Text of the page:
The CII (Carbon Intensity Indicator), as part of the global IMO Green House Gases Strategy/Regulation, describes a ship’s carbon efficiency. It is measured in terms of grams of CO2 emitted per cargo-carrying capacity per nautical mile. The CII is an evolving operational indicator, unlike EEXI and EEDI, which are related to the ship’s design.

The amendments to MARPOL Annex VI relating to CII certification comes into effect from 1st January 2023. Shipowners shall complete their first CII reporting in 2023, with the first rating allocated in 2024. The requirements will cover ships of 5,000 GT and above. Vessels impacted are also required to report on fuel consumption as a part of the IMO Data Collection System (DCS).

The rating thresholds will tighten each year through the application of annual reduction factors. This will require an 11% CO2 reduction by 2026 compared to the reference values of 2019.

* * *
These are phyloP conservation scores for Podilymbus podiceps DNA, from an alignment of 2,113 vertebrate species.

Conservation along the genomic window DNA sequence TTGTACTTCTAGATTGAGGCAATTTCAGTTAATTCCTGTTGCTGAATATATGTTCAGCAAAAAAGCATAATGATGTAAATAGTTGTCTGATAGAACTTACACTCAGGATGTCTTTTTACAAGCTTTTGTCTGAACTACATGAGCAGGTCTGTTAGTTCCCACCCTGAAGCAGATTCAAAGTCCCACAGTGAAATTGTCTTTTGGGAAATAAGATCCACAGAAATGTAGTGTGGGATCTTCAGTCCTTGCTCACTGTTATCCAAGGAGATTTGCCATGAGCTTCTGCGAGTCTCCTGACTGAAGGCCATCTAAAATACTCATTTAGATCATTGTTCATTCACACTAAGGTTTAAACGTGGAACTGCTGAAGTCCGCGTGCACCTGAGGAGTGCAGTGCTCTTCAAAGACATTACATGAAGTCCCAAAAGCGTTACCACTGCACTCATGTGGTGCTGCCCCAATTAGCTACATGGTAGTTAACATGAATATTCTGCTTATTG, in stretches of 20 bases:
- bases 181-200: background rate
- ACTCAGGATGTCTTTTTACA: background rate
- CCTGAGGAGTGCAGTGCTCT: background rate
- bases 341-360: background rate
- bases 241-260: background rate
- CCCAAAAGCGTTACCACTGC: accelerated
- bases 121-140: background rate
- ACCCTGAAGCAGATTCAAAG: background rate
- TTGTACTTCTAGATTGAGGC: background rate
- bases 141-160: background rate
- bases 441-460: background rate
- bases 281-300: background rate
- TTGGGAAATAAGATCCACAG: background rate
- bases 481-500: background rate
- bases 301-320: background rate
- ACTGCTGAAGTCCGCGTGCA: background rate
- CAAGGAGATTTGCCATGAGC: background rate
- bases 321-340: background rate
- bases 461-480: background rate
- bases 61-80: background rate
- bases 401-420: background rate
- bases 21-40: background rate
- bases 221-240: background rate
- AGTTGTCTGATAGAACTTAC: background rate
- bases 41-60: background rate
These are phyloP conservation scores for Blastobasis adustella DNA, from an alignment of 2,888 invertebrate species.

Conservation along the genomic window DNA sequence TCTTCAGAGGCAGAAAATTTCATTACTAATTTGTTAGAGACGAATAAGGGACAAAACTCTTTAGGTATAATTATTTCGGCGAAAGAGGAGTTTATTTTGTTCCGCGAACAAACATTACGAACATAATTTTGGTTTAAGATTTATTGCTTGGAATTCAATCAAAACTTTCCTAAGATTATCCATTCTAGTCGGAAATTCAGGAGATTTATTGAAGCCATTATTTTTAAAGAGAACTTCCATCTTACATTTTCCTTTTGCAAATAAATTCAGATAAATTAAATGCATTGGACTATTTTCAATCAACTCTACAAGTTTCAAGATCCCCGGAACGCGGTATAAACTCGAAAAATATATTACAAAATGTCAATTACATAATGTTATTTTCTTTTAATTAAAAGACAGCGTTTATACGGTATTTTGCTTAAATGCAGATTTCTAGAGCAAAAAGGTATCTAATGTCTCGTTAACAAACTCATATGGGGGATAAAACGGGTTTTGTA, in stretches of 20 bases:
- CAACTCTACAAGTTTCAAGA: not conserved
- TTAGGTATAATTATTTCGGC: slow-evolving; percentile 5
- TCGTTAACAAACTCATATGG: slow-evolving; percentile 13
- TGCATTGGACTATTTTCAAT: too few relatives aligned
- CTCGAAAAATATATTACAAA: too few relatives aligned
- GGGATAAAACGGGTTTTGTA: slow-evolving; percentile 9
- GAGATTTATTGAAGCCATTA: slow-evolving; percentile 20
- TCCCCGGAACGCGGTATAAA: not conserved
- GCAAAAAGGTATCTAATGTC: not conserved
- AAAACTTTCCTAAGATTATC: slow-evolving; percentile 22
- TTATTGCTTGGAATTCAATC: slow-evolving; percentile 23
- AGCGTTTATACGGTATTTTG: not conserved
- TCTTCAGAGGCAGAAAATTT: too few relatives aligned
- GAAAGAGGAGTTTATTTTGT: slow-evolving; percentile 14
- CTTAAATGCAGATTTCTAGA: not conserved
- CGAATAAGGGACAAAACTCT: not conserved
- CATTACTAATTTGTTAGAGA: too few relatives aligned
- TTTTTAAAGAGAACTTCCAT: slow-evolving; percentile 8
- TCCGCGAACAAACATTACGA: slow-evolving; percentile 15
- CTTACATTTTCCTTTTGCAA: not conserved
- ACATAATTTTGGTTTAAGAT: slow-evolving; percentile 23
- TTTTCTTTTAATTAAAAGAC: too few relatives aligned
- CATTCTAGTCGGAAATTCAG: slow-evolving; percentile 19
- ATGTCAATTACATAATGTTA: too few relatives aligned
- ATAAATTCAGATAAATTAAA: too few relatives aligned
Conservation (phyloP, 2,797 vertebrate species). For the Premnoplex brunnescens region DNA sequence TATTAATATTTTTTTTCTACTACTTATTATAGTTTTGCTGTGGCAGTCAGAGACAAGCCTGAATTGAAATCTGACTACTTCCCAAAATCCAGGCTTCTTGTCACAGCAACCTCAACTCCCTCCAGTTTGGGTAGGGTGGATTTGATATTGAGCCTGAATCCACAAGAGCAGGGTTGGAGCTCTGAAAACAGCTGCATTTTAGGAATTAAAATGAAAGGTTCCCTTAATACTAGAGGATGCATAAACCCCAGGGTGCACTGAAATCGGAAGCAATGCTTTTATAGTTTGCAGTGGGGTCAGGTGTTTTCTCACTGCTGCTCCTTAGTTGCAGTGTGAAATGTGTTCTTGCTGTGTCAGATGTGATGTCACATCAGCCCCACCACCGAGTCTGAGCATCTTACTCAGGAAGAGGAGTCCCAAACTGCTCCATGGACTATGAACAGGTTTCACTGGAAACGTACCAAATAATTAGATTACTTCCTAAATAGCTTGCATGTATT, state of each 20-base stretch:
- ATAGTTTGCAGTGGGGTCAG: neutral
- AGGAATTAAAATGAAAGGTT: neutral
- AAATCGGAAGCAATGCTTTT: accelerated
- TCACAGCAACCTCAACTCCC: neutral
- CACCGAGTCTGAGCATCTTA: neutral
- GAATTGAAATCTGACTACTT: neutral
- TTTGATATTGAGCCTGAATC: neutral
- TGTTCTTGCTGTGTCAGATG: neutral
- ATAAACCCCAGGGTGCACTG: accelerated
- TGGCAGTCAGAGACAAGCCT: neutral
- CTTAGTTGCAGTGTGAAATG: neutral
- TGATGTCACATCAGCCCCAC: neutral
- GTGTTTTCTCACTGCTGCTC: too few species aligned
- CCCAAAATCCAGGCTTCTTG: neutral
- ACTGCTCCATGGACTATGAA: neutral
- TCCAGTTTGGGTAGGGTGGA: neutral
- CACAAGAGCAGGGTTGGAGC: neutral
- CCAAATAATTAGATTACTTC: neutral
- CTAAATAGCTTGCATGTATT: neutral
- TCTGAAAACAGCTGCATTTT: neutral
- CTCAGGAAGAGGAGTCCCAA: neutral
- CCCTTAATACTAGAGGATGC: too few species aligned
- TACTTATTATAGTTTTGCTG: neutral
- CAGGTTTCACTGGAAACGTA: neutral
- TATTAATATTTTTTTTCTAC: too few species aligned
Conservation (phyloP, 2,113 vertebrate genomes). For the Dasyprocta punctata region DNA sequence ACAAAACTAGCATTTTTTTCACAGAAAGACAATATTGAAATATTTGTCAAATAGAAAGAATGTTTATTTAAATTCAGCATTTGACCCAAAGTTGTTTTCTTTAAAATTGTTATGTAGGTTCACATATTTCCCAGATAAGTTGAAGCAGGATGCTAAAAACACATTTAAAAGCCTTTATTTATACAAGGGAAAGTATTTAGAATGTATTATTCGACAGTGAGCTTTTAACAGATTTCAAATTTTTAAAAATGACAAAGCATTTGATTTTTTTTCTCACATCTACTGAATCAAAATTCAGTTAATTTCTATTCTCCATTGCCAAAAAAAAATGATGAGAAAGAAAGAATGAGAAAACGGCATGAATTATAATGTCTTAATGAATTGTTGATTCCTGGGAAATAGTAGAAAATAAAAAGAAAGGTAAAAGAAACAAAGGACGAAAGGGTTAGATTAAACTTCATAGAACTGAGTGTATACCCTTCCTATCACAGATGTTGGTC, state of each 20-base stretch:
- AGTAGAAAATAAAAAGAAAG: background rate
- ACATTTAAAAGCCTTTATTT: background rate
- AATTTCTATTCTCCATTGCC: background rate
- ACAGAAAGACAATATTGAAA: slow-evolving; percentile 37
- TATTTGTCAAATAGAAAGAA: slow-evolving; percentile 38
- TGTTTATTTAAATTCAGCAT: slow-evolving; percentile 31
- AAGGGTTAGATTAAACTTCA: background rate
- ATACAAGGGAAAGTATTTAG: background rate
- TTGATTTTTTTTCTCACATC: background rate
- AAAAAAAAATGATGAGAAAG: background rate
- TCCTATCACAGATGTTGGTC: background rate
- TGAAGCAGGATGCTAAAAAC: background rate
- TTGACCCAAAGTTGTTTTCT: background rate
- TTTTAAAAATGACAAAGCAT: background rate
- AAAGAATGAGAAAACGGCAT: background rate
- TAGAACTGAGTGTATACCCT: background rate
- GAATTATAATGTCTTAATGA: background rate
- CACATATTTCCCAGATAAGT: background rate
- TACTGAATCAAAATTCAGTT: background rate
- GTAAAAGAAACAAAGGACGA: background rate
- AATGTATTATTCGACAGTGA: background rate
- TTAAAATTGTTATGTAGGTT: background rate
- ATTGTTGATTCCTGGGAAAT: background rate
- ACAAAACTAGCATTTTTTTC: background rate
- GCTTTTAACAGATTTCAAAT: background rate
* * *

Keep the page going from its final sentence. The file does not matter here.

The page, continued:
The IMO has set guidelines to reduce the carbon intensity of international shipping by at least 40% by 2030, compared to 2008. The reference year for carbon intensity is 2019. Ships are allocated an annual operational carbon intensity rating: “A” (Major Superior), “B” (Minor Superior), “C” (Moderate), “D” (Minor Inferior), or “E” (Inferior). This is to be recorded in the ship’s Ship Energy Efficiency Management Plan (SEEMP). Ships with a “D” rating for three consecutive years or “E” rating for one year are required to have an approved improvement action as part of their SEEMP.

We at ‘Broadside Marine’ carry out comprehensive CII calculations with our dedicated software to ensure maximum accuracy in evaluating the attained CII ratings of your vessel. We also provide you with the appropriate CII Forecast Report required for vessel optimization along with ‘Technical Guidance’ based on estimated CII rating to help you stay ahead from your competitors in this epic voyage towards ‘Decarbonization’.

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